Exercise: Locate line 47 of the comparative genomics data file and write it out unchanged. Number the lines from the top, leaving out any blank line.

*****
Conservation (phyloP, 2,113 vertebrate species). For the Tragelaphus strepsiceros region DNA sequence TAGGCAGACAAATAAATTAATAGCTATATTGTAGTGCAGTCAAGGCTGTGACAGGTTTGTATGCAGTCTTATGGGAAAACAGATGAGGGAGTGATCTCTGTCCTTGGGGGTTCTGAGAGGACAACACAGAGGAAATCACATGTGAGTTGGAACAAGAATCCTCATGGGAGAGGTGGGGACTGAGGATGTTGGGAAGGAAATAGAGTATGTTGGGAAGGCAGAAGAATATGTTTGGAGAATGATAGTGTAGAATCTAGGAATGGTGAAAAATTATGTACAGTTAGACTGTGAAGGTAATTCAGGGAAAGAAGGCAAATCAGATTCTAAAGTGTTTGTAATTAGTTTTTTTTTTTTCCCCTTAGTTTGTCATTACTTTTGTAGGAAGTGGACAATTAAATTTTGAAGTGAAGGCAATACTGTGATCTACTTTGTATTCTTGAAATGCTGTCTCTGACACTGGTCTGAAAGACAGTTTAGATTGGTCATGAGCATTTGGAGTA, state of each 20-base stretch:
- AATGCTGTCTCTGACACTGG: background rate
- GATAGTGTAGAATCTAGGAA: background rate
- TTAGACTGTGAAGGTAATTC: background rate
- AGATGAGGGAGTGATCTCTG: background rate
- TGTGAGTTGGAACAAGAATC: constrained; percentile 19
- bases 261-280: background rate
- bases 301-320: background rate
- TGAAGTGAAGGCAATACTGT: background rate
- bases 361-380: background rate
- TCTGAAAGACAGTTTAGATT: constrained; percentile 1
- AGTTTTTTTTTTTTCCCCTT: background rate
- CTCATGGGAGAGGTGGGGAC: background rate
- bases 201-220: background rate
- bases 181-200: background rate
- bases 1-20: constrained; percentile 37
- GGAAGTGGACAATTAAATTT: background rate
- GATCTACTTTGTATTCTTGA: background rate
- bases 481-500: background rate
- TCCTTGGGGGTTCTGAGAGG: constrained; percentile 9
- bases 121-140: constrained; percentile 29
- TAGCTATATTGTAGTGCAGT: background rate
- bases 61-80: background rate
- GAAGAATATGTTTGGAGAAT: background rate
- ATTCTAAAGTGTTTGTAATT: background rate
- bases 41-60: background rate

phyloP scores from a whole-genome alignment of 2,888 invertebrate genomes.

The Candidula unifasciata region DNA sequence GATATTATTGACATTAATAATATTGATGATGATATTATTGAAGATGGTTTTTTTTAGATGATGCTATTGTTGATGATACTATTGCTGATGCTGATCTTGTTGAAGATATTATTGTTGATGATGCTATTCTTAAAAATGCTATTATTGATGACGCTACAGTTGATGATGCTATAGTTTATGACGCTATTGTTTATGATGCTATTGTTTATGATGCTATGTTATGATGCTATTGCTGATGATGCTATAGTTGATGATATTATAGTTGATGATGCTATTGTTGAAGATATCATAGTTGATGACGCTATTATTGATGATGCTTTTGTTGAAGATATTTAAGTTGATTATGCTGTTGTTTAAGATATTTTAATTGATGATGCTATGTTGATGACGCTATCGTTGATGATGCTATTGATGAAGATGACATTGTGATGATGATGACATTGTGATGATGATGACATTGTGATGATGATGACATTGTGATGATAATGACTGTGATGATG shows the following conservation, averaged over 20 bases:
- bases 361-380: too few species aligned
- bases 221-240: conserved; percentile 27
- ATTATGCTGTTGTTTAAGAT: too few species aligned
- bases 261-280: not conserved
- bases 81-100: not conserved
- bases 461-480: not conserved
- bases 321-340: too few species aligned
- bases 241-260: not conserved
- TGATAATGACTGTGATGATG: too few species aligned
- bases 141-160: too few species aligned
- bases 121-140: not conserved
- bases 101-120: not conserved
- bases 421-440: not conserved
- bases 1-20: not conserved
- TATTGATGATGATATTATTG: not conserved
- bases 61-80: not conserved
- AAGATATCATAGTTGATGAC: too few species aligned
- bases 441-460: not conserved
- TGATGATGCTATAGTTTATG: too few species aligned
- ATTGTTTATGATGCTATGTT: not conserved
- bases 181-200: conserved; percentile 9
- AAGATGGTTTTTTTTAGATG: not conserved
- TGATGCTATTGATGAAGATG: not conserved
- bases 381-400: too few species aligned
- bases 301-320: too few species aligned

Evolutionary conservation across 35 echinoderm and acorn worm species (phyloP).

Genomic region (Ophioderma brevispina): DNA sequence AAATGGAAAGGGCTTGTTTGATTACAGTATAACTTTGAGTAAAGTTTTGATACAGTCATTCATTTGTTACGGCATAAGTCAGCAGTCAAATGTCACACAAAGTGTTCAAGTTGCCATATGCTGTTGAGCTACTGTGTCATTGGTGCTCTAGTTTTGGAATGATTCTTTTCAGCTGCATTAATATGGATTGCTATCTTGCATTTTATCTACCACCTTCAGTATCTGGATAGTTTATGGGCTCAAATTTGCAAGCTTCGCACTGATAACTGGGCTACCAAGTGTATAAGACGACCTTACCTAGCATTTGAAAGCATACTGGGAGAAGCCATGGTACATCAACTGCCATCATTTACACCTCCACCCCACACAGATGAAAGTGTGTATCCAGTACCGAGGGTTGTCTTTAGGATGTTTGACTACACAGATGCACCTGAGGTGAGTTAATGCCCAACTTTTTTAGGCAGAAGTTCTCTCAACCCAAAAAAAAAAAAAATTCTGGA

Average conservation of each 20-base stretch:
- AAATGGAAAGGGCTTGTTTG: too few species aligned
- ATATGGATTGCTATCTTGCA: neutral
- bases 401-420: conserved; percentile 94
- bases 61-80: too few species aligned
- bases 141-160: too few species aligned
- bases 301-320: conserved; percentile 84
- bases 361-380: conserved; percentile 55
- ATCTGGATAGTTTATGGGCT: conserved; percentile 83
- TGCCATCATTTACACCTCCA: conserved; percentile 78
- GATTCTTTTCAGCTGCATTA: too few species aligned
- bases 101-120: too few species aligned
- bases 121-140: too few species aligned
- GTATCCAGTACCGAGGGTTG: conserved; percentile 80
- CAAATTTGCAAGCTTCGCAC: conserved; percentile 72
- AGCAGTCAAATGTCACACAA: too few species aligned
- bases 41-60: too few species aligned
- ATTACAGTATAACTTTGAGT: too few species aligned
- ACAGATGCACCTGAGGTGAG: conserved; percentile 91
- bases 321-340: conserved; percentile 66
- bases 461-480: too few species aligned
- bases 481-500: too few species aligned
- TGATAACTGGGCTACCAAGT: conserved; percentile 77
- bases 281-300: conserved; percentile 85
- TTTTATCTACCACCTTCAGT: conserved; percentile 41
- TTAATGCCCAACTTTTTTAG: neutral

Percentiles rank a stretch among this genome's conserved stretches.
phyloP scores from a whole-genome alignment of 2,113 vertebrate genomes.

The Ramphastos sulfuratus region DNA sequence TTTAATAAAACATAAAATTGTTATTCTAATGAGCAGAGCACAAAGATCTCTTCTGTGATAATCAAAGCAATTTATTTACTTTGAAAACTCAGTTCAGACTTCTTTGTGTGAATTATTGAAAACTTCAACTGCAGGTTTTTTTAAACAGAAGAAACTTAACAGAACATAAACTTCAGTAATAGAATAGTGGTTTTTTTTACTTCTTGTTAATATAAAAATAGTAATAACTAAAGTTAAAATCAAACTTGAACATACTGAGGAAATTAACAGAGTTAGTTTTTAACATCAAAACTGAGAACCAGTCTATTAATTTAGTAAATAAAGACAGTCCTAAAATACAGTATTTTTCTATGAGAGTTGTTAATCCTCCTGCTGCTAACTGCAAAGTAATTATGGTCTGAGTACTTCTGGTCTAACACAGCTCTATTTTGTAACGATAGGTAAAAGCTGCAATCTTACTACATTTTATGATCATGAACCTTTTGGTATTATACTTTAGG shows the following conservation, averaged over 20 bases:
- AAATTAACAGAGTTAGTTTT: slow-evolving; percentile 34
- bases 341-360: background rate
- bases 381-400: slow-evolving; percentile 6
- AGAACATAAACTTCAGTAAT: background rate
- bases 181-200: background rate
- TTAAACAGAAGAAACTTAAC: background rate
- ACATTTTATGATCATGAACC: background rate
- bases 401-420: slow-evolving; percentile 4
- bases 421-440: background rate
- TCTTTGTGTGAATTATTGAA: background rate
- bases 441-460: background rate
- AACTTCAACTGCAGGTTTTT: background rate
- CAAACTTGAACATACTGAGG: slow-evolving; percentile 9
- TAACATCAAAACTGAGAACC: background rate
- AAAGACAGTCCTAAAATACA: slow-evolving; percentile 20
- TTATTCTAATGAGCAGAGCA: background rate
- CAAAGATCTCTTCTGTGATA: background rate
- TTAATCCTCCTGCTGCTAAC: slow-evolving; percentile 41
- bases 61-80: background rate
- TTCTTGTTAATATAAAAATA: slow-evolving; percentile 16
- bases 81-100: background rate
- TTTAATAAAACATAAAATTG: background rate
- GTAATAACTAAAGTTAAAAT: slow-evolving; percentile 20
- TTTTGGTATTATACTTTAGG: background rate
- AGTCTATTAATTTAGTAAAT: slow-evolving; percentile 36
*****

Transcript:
- TGATGATGCTATAGTTTATG: too few species aligned